I have sustained my first child-rearing injury.
I have spent a lot of time holding our daughter because, duh. And also because a two week old baby really deserves to be held by real humans with beating hearts as much as possible rather than be relegated to a carrier or a swing (although those alien bobbing-and-weaving pod swings were looking really tempting on day three when the only way she would got to sleep was with vigorous and continual swinging).
It’s that beating heart that got me in trouble. Not metaphorically, either. I noticed – or, at least thought I noticed, it’s not like I did an extensive empirical study – that it was easier to swing her to sleep if her head was over my heart. I’m sure that enhanced newborn hearing can probably pick up my heartbeat from the other side of a chest, but when you have a week old baby and have discovered a method that may be giving you even 1% extra efficacy in stopping her from crying you just do it like a fucking Nike ad.
Of course, always holding her with her head to the left creates a cascade of other behaviors. My left arm and shoulder remain slightly weak from my pre-CK collarbone break, so I lean ever so slightly to the right to compensate. Similarly, I have to crane my neck sideways and then down to peer into her eyes – which, even if not deployed in a constant, doting fashion, is necessary to tell if I have successfully ensleepened the baby in my arms.
(Yes, I made that word up. Is there a better verb for causing another person to go to sleep that isn’t “knocked out” or “roofied”? There’s a whole other post rolling around in this head about words and concepts it is probably wrong to apply to your baby due to their adults-only context, but like seeing lightning strike, you kind of have to write them down as you are saying them because they would never occur to you in any other context.)
(Okay, here’s one: we had this little battery-operated buzzing pad thing at her photo shoot to lull her into a brief state of peaceful complacency for each photo, and at one point in trying to calm her one of us (possibly the photog) said, “Everyone likes a nice vibrator on their bottom.”)
I’m sure there are a hundred other little bodily ticks I’ve been performing to compensate for holding her on the left side of my chest. Understandably, I developed a little twinge in my back as a result, but it wasn’t enough to stop me from holding her or going about my life.
That is, until about two o’clock yesterday afternoon, when in miming my utter fear of dogs for Ben at the office as part of my argument against office pets I tweaked my neck a little bit wrongly and all of those little ticks enacted one big portion of revenge on my levator scapulae muscle and I had to go lie on the floor in our nap room for twenty minutes before I could use a keyboard again.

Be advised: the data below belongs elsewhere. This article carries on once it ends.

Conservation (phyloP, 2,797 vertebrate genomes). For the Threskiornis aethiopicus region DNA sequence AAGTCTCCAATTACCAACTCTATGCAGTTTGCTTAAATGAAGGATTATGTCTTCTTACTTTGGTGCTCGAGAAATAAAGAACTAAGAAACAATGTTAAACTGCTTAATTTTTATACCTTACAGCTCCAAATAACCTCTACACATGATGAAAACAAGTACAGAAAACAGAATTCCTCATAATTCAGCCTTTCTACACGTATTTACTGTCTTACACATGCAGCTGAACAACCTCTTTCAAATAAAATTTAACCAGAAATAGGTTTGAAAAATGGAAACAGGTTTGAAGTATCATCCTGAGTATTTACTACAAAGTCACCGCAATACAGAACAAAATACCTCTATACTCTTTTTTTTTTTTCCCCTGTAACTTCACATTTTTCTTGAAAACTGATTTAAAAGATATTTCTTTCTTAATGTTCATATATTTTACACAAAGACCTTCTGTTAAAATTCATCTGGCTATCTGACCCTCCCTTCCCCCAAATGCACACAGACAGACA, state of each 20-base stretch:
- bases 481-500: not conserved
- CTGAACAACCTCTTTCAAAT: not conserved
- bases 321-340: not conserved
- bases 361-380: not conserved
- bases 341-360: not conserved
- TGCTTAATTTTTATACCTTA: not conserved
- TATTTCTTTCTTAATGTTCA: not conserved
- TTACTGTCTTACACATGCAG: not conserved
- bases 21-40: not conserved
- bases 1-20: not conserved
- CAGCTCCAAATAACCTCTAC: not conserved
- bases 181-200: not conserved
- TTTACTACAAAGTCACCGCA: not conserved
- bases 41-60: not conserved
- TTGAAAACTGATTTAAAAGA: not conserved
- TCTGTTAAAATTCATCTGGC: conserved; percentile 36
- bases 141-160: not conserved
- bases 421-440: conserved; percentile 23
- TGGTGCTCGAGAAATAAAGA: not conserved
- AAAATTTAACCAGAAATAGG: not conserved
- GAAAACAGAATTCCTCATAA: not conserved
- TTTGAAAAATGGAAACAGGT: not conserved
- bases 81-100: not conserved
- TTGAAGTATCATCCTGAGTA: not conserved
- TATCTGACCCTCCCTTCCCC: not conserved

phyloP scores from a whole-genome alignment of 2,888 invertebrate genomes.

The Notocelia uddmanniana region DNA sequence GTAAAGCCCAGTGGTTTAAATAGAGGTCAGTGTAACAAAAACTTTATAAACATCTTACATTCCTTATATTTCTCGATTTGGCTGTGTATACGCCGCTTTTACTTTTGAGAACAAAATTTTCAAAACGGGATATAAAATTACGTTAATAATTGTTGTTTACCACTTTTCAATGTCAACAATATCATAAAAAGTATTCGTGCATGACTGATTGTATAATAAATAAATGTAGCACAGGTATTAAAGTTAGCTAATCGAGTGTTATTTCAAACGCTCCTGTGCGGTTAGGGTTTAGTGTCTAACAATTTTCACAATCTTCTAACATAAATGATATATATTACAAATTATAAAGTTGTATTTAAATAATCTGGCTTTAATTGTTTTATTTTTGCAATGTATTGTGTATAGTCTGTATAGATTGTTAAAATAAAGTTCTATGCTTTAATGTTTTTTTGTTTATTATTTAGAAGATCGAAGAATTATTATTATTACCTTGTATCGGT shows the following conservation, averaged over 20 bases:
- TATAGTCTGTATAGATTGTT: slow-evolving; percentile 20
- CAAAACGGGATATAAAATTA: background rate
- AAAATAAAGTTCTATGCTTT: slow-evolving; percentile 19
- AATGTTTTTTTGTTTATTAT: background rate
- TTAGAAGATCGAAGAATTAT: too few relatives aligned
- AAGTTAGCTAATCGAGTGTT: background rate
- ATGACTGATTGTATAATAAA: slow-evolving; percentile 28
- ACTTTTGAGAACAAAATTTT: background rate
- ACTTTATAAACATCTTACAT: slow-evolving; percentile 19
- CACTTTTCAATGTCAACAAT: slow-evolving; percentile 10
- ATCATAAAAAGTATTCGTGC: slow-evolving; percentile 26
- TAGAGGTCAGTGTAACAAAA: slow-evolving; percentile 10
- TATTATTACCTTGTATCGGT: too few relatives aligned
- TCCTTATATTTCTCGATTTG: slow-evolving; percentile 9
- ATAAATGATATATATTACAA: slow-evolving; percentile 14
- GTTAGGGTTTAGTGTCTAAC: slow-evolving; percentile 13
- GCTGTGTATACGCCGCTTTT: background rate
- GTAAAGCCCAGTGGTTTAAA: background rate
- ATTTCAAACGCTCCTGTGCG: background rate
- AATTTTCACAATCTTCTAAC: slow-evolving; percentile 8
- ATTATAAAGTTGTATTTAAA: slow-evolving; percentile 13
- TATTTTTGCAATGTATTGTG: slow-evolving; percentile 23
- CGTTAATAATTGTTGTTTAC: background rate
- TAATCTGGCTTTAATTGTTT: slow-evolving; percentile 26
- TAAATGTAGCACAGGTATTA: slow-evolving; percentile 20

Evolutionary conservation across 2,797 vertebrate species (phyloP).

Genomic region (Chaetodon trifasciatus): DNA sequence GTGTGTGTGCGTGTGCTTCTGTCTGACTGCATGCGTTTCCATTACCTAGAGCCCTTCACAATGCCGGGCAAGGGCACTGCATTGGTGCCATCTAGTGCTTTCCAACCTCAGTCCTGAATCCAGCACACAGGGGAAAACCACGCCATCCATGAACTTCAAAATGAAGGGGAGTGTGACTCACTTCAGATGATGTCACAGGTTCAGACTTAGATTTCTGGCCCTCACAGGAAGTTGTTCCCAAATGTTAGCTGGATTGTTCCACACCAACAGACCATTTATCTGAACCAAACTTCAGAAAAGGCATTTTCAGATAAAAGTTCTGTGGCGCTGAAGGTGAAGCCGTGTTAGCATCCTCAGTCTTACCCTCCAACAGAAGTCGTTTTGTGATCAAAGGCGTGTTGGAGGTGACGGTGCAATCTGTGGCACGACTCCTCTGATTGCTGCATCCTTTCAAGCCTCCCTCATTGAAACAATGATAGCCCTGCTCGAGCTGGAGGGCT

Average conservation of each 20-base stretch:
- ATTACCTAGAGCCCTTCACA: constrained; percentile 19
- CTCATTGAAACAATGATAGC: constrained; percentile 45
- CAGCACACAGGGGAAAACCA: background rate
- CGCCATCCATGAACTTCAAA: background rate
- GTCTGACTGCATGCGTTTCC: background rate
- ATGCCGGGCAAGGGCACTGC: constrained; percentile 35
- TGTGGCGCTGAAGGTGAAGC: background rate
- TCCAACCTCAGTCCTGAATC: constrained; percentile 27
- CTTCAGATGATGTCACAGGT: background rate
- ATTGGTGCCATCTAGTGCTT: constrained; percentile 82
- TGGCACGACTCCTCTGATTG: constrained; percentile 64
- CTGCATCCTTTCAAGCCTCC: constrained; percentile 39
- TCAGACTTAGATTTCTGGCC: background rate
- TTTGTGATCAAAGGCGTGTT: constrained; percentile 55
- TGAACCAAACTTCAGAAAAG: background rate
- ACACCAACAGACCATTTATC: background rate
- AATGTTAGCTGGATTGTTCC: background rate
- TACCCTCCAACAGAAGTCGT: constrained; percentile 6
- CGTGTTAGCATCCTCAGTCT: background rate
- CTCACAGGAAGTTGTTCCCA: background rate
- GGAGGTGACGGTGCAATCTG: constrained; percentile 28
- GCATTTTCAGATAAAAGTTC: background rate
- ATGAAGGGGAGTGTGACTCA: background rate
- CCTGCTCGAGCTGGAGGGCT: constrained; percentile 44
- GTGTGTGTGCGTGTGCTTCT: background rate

I’m pretty tough when it comes to pain that I know isn’t resulting in one of my organs exploding inside my body, so I just jammed a few thousand mg of ibuprofen down my gullet and continued managing accounts.
Except, by the time I got home it wasn’t just a little back and neck ache. It was a paralyzing back and neck PROBLEM. Like, I tried to take the car out and almost rammed it into the telephone pole at the end of our driveaway because every time I turned my head to look behind me I wound up turning my entire body with it, along with the wheel.
This culminated in a depressingly amusing sequence where I was in too much pain to hold the baby or move or sit up on my own, so I laid on the floor and we attempted to drape her strategically across my body as a sort of counterweight slash organic heating pad. I was physically incapable of providing her any assistance with sustenance, changing, or comfort. If she was my organic heating pad, I had been reduced to her organic mattress.
I’m happy to report that the searing pain (which I’d say reached about a 7.5 on my pain scale) has retreated this morning, as evidenced by my sitting in a chair and using a laptop, but that took hours of heat and ice and excruciating stretching and equally as excruciating not holding my baby.
(This is just one more situation where (a) I have realized that parenting is incredibly hard physical and mental work and (b) I have no idea how people do this themselves or mostly themselves with a partner who can’t or won’t make the time.)
I’m sure this is just the first of many injuries I will sustain while parenting, and it maybe explains my friend Chaz’s obsession with becoming a powerlifter post-baby – that way, a little child-cradling will never even approach his threshold for muscle annoyance. Despite being a rather harrowing 12-hours, I’m not sure it’s going to drive me to join CrossFit. If anything, I just think the next time I muster up the strength to hold her I might appreciate the privilege a little bit more.
Oh, and I’ll start alternating sides of my body every hour.